Texts: Haggai 1:15-2:9 and Psalm 145:1-5,17-21, (Psalm 98) or Job 19:23-27 and Psalm 17:1-9; 2 Thessalonians 2:1-5, 13-17; Luke 20:27-38.
This conversation of Jesus with a group of Sadducees who did not believe in the resurrection is enlightening to say the least.
First, Jesus skillfully avoids a useless argument over transcendental issues of life beyond the present, and what heaven will be like. (vv. 27-33)
At the same time, he authoritatively draws a line between “this age” and “that age.” (vv. 34-35)
Jesus connects the present with the past (v. 37) and then actually makes the point that “now he is God not of the dead, but of the living; for to him all of them are alive.” (v. 38)
The result is telling: they are impressed, and no longer asked him questions in an attempt to trap him. (vv. 39-40)
“The Sadducees cannot ask these questions because they think they already know the answers. Real questions are doorways to the journey to newness. We ask Jesus these questions because he is who he is. Jesus is the door to newness; he is the Way to new life. He invites us to think of a new world: a world where the old rules do not apply. He invites the Sadducees to lay aside their stupid questions and think of a new world in which the living and the dead are connected.”
–Rev. Peter Taylor, Bishop of Episcopal Diocese of Western North Carolina
“When Morning Gilds the Skies,” “Thine is the Glory,” “Come, Your Faithful, Raise the Strain,” “Jesus Shall Reign,” “He is Lord”
Call to Worship
It is good to give thanks to the Lord, to sing praises to the name of the Most High; to celebrate God’s steadfast love in the morning, and to declare God’s Faithfulness by night. –Adapted from Psalm 92:1-2
O Lord, our God, as you opened this day with the rising of the sun, may you open our eyes to a new day that lies before us now. But let us also have our eyes opened through your Word to a day which is yet to come, in which there will perfect peace in your living presence.
Prayer of Confession
Forgive us, Lord, when we struggle against evil—and fail. Forgive us when we don’t struggle at all. And encourage us, Lord, when we struggle and succeed.
Words of Assurance
Our soul waits for the Lord; he is our help and shield. Our heart is glad in him because we trust in his holy name. –Psalm 33:20-21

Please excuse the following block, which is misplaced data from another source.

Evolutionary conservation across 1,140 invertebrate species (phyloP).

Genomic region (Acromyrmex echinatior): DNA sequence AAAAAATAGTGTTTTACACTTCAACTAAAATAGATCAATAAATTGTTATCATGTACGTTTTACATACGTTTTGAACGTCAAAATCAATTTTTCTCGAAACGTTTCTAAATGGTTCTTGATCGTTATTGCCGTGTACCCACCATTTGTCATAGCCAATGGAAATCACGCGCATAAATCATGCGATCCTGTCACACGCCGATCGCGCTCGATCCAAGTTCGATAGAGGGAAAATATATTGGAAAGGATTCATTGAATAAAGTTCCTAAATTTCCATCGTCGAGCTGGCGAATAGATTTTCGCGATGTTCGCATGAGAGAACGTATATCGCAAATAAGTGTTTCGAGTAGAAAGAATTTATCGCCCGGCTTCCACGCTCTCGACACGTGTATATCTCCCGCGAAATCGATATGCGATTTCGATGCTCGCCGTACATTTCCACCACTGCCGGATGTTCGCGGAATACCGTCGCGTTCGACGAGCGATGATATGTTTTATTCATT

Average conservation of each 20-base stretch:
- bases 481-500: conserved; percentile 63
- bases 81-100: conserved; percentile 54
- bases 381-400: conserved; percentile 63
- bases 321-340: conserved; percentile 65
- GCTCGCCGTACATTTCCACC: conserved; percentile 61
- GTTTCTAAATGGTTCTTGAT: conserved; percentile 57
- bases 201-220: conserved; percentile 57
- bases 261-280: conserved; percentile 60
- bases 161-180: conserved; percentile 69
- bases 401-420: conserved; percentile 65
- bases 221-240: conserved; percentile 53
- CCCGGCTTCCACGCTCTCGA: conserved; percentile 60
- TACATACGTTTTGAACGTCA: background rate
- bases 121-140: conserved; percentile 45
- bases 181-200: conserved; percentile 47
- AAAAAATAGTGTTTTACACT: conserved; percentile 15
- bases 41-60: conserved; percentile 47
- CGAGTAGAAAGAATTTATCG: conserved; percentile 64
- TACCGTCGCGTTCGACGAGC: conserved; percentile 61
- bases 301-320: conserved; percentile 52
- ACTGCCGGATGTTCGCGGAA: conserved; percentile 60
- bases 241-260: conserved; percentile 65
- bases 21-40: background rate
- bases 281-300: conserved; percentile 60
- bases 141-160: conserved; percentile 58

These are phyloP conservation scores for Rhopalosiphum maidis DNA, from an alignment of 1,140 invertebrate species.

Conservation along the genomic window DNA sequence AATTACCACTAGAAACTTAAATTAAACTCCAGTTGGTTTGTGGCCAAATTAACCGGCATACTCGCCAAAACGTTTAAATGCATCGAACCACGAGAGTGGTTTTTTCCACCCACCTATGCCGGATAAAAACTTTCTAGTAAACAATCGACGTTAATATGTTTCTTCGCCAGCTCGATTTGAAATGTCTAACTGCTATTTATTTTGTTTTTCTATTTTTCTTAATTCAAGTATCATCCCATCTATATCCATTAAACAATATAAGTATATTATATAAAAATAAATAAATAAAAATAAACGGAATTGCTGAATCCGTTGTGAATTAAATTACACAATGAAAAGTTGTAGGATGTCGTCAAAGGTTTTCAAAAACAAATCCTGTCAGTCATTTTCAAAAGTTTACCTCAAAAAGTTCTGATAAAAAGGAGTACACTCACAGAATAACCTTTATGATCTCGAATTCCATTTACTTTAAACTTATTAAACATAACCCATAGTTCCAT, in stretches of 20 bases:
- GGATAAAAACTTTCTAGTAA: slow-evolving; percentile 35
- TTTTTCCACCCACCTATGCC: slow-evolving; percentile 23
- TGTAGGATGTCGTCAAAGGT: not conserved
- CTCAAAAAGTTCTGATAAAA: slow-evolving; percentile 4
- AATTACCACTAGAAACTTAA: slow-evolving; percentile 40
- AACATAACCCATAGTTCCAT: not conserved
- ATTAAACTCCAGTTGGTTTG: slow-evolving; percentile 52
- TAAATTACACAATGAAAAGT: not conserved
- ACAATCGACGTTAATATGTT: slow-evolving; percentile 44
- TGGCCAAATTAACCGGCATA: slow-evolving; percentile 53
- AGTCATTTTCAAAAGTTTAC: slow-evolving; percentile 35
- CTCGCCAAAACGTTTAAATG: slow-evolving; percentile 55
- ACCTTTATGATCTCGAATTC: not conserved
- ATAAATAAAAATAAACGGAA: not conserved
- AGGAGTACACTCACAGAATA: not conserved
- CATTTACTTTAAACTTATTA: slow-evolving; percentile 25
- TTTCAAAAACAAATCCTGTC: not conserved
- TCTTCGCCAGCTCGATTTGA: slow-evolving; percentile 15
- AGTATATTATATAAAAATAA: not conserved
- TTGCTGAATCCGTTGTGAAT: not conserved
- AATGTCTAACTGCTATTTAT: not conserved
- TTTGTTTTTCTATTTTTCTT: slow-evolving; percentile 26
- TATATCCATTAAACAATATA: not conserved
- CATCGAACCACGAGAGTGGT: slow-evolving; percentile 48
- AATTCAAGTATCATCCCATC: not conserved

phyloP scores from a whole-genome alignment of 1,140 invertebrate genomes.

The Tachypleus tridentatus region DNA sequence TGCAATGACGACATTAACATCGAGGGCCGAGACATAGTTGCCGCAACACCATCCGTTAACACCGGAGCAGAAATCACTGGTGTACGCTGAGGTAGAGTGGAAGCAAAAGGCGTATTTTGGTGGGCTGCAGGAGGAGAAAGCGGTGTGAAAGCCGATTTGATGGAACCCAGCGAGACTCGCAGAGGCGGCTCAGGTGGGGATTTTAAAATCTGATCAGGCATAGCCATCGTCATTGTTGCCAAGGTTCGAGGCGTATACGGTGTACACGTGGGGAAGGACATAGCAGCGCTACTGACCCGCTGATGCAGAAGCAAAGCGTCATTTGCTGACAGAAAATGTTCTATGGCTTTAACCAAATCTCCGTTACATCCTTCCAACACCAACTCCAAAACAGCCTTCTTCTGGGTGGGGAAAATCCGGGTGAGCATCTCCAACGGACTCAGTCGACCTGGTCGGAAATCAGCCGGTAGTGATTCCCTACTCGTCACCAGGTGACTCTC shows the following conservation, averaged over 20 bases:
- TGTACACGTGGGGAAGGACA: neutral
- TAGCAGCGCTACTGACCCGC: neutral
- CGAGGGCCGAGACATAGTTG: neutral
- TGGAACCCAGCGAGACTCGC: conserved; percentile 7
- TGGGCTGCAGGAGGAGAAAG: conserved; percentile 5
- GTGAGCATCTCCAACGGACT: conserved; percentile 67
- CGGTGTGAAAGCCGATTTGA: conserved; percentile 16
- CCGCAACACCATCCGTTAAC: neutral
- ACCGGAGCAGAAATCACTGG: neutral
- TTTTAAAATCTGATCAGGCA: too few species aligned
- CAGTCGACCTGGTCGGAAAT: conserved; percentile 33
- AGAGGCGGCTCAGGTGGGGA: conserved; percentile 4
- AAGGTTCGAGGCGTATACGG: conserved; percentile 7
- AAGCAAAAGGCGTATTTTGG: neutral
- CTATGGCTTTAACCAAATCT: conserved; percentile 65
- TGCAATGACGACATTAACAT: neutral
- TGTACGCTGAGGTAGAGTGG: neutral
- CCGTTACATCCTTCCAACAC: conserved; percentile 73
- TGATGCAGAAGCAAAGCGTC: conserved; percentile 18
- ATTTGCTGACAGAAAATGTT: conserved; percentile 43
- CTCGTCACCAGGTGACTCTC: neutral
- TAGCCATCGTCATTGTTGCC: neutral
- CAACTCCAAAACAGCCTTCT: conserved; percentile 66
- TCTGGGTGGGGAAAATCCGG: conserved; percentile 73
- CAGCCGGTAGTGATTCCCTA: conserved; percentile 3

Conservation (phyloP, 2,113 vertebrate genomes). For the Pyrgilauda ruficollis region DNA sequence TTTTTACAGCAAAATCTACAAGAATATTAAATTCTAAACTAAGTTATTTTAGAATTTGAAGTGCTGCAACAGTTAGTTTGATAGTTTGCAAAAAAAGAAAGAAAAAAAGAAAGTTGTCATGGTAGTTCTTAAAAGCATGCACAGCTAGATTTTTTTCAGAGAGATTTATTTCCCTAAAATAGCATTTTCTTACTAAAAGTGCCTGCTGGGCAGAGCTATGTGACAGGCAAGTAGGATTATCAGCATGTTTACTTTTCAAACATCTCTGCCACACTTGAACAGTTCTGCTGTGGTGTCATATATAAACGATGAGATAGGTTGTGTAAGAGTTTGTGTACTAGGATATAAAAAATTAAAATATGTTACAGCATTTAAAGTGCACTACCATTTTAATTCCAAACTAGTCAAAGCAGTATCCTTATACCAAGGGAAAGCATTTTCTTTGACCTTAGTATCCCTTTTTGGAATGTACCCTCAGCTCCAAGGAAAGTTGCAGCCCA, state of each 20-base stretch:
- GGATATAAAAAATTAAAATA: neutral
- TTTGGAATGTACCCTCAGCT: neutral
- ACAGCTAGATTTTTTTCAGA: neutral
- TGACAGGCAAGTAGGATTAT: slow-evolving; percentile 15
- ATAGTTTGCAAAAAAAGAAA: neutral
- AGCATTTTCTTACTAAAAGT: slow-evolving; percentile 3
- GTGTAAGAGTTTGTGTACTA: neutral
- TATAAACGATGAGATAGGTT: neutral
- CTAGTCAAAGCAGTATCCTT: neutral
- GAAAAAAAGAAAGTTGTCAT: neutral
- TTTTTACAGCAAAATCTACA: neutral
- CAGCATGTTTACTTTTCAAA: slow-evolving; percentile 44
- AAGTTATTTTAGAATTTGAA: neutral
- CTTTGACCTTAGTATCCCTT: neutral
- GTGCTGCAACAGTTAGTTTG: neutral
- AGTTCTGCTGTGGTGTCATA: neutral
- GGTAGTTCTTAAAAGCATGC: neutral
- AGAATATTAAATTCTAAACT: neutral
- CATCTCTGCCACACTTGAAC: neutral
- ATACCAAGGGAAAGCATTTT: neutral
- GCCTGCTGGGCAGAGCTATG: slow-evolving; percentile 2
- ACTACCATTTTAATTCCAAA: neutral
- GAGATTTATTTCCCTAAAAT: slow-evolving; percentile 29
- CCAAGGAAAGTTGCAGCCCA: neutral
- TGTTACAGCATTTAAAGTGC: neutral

Prayer of Thanks
We praise you today, with a sense of awe and mystery, for the gift of our own existence, for the miracle of self. We thank you for the evidence of your image within us, which survives despite our corruption of that image.
We are grateful for the miracle of self-awareness, for the wonder of conscious though. We are thankful for the ability to feel, to think, to love, to enjoy, to make decisions. We are grateful for the freedom to succeed and to fail, to soar and to fall.
We are thankful for the ability to solve problems, to deal with difficult situations, to chart our course through life. We are thankful for the pleasures that make our life not only bearable but also exciting and rewarding.
We are grateful for the evidences of the soul, for the spark of eternity within us, for the privilege of reflecting in our persons, even in a small way, your love and compassion.
Work out your own salvation with fear and trembling; for it is God who is at work in you, enabling you both to will and to work for his good pleasure. –Philippians 2:12-13
Thanks you, Lord, for the privilege of giving to a cause that shall have no end, in this world or the next. Amen (BGL)
Now to him who by the power at work within us is able to accomplish abundantly far more than all we can ask or imagine, to him be glory in the church and in Christ Jesus to all generations, forever and ever. Amen. (Ephesians 3:20)
(Prayers and other worship items courtesy of Leroy Koopman @ Liturgical Publications. Subscribers are permitted to reprint material in non-profit publications only; all other reproduction is prohibited. 2013 Liturgical Publications Inc, LPi Resource Center, P.O. Box 510817, New Berlin, WE 53151-0817, 1-800-950-9952 ext. 2469)